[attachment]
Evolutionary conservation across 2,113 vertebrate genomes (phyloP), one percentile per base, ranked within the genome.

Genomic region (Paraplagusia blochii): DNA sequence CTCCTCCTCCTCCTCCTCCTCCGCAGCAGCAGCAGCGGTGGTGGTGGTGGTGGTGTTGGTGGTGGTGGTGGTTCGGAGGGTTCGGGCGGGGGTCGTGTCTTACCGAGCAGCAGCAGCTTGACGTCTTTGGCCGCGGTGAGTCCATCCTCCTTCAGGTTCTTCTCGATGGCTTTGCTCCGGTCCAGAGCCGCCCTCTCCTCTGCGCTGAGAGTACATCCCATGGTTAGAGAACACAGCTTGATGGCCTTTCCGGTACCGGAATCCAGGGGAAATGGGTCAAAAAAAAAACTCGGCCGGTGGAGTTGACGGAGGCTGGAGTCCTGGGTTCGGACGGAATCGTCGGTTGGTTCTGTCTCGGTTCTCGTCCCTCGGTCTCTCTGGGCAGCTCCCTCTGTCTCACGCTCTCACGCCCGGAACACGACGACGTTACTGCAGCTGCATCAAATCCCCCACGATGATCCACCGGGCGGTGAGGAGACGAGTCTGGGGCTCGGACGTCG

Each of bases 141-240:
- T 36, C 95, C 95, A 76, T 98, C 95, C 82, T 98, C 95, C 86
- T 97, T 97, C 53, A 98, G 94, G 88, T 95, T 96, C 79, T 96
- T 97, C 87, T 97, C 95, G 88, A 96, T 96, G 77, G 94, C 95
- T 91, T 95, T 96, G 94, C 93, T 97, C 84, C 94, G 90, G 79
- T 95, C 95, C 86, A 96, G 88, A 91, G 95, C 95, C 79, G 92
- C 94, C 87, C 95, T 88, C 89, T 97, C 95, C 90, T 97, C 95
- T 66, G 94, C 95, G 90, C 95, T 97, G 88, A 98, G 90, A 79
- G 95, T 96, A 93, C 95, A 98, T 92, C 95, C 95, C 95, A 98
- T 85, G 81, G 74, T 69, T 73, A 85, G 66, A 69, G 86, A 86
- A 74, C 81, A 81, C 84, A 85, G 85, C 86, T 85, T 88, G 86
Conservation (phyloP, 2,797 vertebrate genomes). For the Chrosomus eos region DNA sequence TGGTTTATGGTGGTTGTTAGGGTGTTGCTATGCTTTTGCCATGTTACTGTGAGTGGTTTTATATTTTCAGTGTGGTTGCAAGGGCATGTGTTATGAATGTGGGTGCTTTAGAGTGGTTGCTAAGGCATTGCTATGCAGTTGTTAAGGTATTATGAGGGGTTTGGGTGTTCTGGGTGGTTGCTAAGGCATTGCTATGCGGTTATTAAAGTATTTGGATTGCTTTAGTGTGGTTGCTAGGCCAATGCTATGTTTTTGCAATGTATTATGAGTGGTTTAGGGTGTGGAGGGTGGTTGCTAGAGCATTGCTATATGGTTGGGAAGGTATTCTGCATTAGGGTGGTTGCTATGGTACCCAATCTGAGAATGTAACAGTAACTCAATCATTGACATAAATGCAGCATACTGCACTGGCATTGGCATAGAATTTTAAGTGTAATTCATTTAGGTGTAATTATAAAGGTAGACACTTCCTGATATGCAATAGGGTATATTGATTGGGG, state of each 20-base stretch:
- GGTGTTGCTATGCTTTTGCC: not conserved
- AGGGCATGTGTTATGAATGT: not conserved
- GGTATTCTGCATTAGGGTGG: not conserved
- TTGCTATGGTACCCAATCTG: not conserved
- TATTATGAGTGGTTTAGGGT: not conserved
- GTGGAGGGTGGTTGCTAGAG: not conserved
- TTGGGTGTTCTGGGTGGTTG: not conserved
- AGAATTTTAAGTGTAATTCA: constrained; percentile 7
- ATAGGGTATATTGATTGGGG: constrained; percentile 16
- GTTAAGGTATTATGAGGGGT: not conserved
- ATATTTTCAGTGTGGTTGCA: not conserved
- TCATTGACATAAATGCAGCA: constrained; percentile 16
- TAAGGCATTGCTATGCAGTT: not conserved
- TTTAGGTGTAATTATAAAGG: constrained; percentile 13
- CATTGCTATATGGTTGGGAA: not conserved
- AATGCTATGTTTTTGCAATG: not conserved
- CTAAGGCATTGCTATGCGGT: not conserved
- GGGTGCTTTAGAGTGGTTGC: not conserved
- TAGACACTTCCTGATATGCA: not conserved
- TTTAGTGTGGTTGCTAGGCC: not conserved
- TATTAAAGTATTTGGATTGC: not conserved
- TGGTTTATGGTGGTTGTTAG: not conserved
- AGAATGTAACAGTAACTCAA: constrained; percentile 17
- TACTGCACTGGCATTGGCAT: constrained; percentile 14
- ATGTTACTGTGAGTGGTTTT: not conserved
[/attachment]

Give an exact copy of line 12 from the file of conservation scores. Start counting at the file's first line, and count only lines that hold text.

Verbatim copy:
- T 85, G 81, G 74, T 69, T 73, A 85, G 66, A 69, G 86, A 86